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Parks Title

The Lens

Here it is! I'm standing inside the light-house's First-order Fresnel Lens. The Henry-Lepaute optical company made it in France. This lens has 1,008 separate lenses and prisms, each was ground and polished by hand to exacting specifications and carefully mounted in a brass framework. It is six feet in diameter, seventeen feet high, and the entire lens weighs more than four tons. By the late 1880's a first-order-light apparatus cost about $4,250 to $8,400.

Today the lens has this electric lamp mechanism to light it. It was installed about 1926 when electricity became available to this part of the California coast. There are two 1,000-watt lamps in the fixture; one that would be in operation during the night, and a back-up lamp that would swing into place if the first one failed. These electric bulbs increased the light from the 160,000 candlepower of the earlier pressurized kerosene system, installed in about 1912, up to a blazing 680,000 candlepower!

This is a simple drawing of the lamp and lens equipment I worked with. Sorry to say the lamp is not around anymore either. It was a "Funck's Hydraulic Float Lamp" of the First-order. It was made of brass and glass and beautiful to see. It was named after Mr. Joseph Funck. He was the foreman of the Light-house establishment's workshops at the main depot on Staten Island, New York.

The First-order model had four concentric wicks to concentrate as much light as possible in the center of the lens. We would burn about 20 to 25 yards of each size wick every year. The sizes of the wicks were:

1 inch in the center
1 7/8 inch
2 11/16 inch
3 9/16 inches

Remember earlier when I talked about the lard oil that we had to carry up the stairs each night for the open burner lamp? This lamp used that lard oil. As you can see from the drawing, the lamp was much bigger than the electric equipment and was as tall as the interior of the lens. As impressive as it was, it only produced about 70,000 candlepower of light. This was far less than the later kerosene and electric lighting systems.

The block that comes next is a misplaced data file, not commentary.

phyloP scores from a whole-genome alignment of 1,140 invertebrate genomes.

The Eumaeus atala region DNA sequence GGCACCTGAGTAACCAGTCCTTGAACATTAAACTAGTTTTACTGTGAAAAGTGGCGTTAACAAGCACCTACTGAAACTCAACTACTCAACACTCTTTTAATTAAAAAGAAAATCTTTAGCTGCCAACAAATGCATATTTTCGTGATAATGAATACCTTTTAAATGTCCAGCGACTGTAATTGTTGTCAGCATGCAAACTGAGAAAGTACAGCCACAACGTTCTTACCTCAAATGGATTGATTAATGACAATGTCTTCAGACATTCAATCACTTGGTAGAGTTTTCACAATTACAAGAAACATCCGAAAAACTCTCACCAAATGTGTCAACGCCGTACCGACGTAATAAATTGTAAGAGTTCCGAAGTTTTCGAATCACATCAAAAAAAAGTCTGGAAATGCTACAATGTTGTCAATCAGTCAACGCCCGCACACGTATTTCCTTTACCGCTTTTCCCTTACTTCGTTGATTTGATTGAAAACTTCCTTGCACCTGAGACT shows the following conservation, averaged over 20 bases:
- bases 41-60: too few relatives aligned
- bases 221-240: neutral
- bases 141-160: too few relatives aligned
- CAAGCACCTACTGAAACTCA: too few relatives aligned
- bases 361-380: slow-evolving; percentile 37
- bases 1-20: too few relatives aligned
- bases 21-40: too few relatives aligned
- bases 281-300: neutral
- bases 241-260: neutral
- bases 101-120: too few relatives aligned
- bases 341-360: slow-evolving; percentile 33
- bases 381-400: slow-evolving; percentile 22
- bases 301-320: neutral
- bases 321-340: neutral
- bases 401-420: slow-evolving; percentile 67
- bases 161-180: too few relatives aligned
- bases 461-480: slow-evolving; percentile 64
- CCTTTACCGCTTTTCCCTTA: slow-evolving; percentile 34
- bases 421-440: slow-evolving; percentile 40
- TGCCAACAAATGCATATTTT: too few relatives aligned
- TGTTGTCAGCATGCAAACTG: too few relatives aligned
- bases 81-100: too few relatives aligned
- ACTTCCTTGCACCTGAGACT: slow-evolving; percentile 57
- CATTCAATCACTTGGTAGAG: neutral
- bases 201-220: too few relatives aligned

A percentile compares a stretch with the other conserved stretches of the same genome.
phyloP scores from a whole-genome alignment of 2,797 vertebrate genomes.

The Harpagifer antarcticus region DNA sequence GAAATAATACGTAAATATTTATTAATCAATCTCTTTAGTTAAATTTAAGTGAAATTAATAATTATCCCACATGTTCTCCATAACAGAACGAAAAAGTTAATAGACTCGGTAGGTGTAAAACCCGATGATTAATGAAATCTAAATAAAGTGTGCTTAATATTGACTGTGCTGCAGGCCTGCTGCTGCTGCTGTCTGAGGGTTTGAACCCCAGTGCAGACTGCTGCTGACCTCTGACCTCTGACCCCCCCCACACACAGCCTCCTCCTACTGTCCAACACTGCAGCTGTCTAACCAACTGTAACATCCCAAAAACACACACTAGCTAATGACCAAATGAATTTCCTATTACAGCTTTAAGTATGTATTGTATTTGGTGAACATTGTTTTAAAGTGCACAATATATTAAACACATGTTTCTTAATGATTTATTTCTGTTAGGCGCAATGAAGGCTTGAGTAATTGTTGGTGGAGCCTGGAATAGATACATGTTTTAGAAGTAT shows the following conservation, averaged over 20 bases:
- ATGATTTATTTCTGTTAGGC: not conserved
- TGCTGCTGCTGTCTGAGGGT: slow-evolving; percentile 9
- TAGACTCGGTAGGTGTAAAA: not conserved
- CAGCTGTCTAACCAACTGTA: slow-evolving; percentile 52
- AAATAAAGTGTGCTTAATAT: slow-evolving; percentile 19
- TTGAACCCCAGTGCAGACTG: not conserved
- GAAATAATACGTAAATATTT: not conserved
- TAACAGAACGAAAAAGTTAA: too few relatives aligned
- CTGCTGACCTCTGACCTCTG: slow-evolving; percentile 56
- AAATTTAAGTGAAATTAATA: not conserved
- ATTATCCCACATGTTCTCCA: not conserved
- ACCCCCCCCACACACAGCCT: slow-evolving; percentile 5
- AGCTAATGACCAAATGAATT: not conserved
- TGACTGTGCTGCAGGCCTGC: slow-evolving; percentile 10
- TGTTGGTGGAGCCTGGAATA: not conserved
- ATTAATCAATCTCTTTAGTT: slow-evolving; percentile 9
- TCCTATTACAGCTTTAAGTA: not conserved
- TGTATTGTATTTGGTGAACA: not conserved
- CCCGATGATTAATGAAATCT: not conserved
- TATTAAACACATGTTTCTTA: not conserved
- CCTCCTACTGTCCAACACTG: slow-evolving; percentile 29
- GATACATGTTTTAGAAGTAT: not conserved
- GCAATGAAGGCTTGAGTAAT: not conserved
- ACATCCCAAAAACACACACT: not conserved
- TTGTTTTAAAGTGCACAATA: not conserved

As usual, the Light-house establishment gave us very detailed instructions on how to light the lens. Here is a small sample of those instructions:

To light a lamp, commence by raising the wick about one-third of an inch above the top of the burner, and light it at two opposite points, using for that purpose the small hand lamp (Lucerne) specially designed for lighting.

As soon as the flame commences to rise all around, and before it begins to smoke, lower the wick, and place the chimney in its holder. At first keep the wick low and the chimney high; afterward raise the wick to its proper height, and lower the chimney to its position, in succession, until a clear white flame is obtained at such height as the description of lamp requires.

To light lamps with two or more concentric wicks, commence with the inner one, which should be lowered as much as possible (without risk of extinguishing the light) as soon as it has caught all around; follow that same course with the next wick; having lighted all the wicks in regular order as prescribed for the inner one, commence raising them gradually and lower the chimney at the same time.

The flame of a burner of two or more concentric wicks requires about half an hour to reach its full development. Having lighted all the wicks and lowered them as directed, place the glass chimney on the burner and put on the damper; and then raise the wicks gradually, using the chimney and damper for obtaining the best and highest possible flame. The greatest height of flames of Funck's float-lamp, with lard oil for a First-order lamp, was 4 inches.

If a wick is elevated above a proper point, the flame may grow larger, but it will be dull and red; if the error is in the contrary direction, the flame will continue to be white, but without attaining such a height as is desired. For a light-house, just being seen wasn't enough. You also had to be easily identified in some way. This was important so sailors on ships would know which light-house they were looking at. Not only was it important for a light-house to be seen, each light-house had to be uniquely identifiable. That's why these vertical panels of prisms and lenses are so important. This round lens called "bull's eyes" produces a shaft of light called "pencil beams." Remember I said earlier that this lens has 24 panels? The pencil beam created by the bull's eye in each of those panels produced 24 spokes of light from the lens.

Here's why it's important to turn the lens at a precise rate. The lens made one complete rotation every four minutes with its 24 spokes of light. If you were looking at the lens from a fixed position, you would see a "flash" every 10 seconds. Four minutes (240 seconds) divided by 24 panels/spokes of light means a spoke of light would go by you every ten seconds. A flash every ten seconds was, and still is, Pigeon Point's signature or "characteristic." In the 19th Century 17 different signatures were in use by light-houses on the West Coast of the United States.